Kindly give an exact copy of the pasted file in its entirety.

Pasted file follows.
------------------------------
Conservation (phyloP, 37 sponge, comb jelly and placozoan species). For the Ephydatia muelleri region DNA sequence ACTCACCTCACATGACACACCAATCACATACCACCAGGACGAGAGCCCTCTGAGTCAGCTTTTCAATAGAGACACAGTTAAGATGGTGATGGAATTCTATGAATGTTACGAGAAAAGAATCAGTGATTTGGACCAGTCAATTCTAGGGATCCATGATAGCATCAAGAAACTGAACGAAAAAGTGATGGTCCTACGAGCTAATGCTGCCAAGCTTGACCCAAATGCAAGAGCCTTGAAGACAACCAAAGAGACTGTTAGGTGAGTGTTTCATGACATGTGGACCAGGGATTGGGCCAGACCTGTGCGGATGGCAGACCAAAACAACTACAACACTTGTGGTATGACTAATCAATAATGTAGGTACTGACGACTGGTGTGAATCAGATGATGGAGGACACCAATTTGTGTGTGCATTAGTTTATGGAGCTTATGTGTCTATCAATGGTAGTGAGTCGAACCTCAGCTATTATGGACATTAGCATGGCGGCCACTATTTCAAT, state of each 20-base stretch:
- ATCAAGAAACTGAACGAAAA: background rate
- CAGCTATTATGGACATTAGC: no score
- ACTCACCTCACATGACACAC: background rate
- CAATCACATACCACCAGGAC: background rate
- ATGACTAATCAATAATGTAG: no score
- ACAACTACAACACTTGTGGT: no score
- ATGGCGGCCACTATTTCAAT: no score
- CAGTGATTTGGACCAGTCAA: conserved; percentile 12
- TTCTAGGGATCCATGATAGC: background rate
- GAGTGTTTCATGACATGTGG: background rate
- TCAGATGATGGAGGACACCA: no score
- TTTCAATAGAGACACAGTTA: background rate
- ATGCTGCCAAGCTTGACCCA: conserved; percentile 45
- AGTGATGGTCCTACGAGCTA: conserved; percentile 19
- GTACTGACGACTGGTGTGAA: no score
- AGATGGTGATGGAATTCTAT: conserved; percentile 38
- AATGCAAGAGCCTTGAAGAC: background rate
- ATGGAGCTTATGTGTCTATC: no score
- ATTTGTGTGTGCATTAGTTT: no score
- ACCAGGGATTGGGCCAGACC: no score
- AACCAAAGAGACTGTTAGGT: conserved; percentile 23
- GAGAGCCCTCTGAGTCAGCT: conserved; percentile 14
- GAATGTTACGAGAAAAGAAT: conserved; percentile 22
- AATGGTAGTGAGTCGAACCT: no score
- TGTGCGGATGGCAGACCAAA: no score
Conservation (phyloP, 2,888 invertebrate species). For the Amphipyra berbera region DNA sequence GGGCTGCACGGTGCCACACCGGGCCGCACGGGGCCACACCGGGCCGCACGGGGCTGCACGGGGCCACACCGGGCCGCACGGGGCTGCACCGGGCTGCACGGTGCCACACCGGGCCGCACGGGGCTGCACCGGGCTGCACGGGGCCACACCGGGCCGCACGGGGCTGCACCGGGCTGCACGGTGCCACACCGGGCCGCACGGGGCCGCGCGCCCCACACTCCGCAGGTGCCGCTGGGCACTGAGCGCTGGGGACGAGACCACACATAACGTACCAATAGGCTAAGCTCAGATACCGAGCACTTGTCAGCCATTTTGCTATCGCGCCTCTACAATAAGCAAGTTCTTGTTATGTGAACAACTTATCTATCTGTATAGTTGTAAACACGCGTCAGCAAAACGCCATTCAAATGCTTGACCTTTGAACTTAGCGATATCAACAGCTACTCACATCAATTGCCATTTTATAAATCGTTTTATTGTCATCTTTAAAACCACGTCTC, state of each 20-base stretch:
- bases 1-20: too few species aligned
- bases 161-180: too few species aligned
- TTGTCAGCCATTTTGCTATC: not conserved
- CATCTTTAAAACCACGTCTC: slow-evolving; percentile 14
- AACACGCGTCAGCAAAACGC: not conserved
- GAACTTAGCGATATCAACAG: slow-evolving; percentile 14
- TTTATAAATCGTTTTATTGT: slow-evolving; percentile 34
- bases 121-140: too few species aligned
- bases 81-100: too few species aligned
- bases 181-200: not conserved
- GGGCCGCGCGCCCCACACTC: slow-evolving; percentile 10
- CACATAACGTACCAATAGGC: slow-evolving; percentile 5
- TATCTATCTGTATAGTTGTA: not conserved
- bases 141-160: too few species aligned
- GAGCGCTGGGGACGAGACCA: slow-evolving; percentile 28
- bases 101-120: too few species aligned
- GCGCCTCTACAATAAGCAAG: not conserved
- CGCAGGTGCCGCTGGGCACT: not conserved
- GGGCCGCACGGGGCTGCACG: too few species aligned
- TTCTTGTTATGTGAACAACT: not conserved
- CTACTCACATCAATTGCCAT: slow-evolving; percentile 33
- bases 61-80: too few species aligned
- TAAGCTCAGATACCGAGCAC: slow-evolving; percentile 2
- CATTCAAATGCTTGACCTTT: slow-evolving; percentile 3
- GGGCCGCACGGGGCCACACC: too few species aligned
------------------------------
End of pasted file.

Conservation (phyloP, 37 sponge, comb jelly and placozoan species). For the Ephydatia muelleri region DNA sequence ACTCACCTCACATGACACACCAATCACATACCACCAGGACGAGAGCCCTCTGAGTCAGCTTTTCAATAGAGACACAGTTAAGATGGTGATGGAATTCTATGAATGTTACGAGAAAAGAATCAGTGATTTGGACCAGTCAATTCTAGGGATCCATGATAGCATCAAGAAACTGAACGAAAAAGTGATGGTCCTACGAGCTAATGCTGCCAAGCTTGACCCAAATGCAAGAGCCTTGAAGACAACCAAAGAGACTGTTAGGTGAGTGTTTCATGACATGTGGACCAGGGATTGGGCCAGACCTGTGCGGATGGCAGACCAAAACAACTACAACACTTGTGGTATGACTAATCAATAATGTAGGTACTGACGACTGGTGTGAATCAGATGATGGAGGACACCAATTTGTGTGTGCATTAGTTTATGGAGCTTATGTGTCTATCAATGGTAGTGAGTCGAACCTCAGCTATTATGGACATTAGCATGGCGGCCACTATTTCAAT, state of each 20-base stretch:
- ATCAAGAAACTGAACGAAAA: background rate
- CAGCTATTATGGACATTAGC: no score
- ACTCACCTCACATGACACAC: background rate
- CAATCACATACCACCAGGAC: background rate
- ATGACTAATCAATAATGTAG: no score
- ACAACTACAACACTTGTGGT: no score
- ATGGCGGCCACTATTTCAAT: no score
- CAGTGATTTGGACCAGTCAA: conserved; percentile 12
- TTCTAGGGATCCATGATAGC: background rate
- GAGTGTTTCATGACATGTGG: background rate
- TCAGATGATGGAGGACACCA: no score
- TTTCAATAGAGACACAGTTA: background rate
- ATGCTGCCAAGCTTGACCCA: conserved; percentile 45
- AGTGATGGTCCTACGAGCTA: conserved; percentile 19
- GTACTGACGACTGGTGTGAA: no score
- AGATGGTGATGGAATTCTAT: conserved; percentile 38
- AATGCAAGAGCCTTGAAGAC: background rate
- ATGGAGCTTATGTGTCTATC: no score
- ATTTGTGTGTGCATTAGTTT: no score
- ACCAGGGATTGGGCCAGACC: no score
- AACCAAAGAGACTGTTAGGT: conserved; percentile 23
- GAGAGCCCTCTGAGTCAGCT: conserved; percentile 14
- GAATGTTACGAGAAAAGAAT: conserved; percentile 22
- AATGGTAGTGAGTCGAACCT: no score
- TGTGCGGATGGCAGACCAAA: no score
Conservation (phyloP, 2,888 invertebrate species). For the Amphipyra berbera region DNA sequence GGGCTGCACGGTGCCACACCGGGCCGCACGGGGCCACACCGGGCCGCACGGGGCTGCACGGGGCCACACCGGGCCGCACGGGGCTGCACCGGGCTGCACGGTGCCACACCGGGCCGCACGGGGCTGCACCGGGCTGCACGGGGCCACACCGGGCCGCACGGGGCTGCACCGGGCTGCACGGTGCCACACCGGGCCGCACGGGGCCGCGCGCCCCACACTCCGCAGGTGCCGCTGGGCACTGAGCGCTGGGGACGAGACCACACATAACGTACCAATAGGCTAAGCTCAGATACCGAGCACTTGTCAGCCATTTTGCTATCGCGCCTCTACAATAAGCAAGTTCTTGTTATGTGAACAACTTATCTATCTGTATAGTTGTAAACACGCGTCAGCAAAACGCCATTCAAATGCTTGACCTTTGAACTTAGCGATATCAACAGCTACTCACATCAATTGCCATTTTATAAATCGTTTTATTGTCATCTTTAAAACCACGTCTC, state of each 20-base stretch:
- bases 1-20: too few species aligned
- bases 161-180: too few species aligned
- TTGTCAGCCATTTTGCTATC: not conserved
- CATCTTTAAAACCACGTCTC: slow-evolving; percentile 14
- AACACGCGTCAGCAAAACGC: not conserved
- GAACTTAGCGATATCAACAG: slow-evolving; percentile 14
- TTTATAAATCGTTTTATTGT: slow-evolving; percentile 34
- bases 121-140: too few species aligned
- bases 81-100: too few species aligned
- bases 181-200: not conserved
- GGGCCGCGCGCCCCACACTC: slow-evolving; percentile 10
- CACATAACGTACCAATAGGC: slow-evolving; percentile 5
- TATCTATCTGTATAGTTGTA: not conserved
- bases 141-160: too few species aligned
- GAGCGCTGGGGACGAGACCA: slow-evolving; percentile 28
- bases 101-120: too few species aligned
- GCGCCTCTACAATAAGCAAG: not conserved
- CGCAGGTGCCGCTGGGCACT: not conserved
- GGGCCGCACGGGGCTGCACG: too few species aligned
- TTCTTGTTATGTGAACAACT: not conserved
- CTACTCACATCAATTGCCAT: slow-evolving; percentile 33
- bases 61-80: too few species aligned
- TAAGCTCAGATACCGAGCAC: slow-evolving; percentile 2
- CATTCAAATGCTTGACCTTT: slow-evolving; percentile 3
- GGGCCGCACGGGGCCACACC: too few species aligned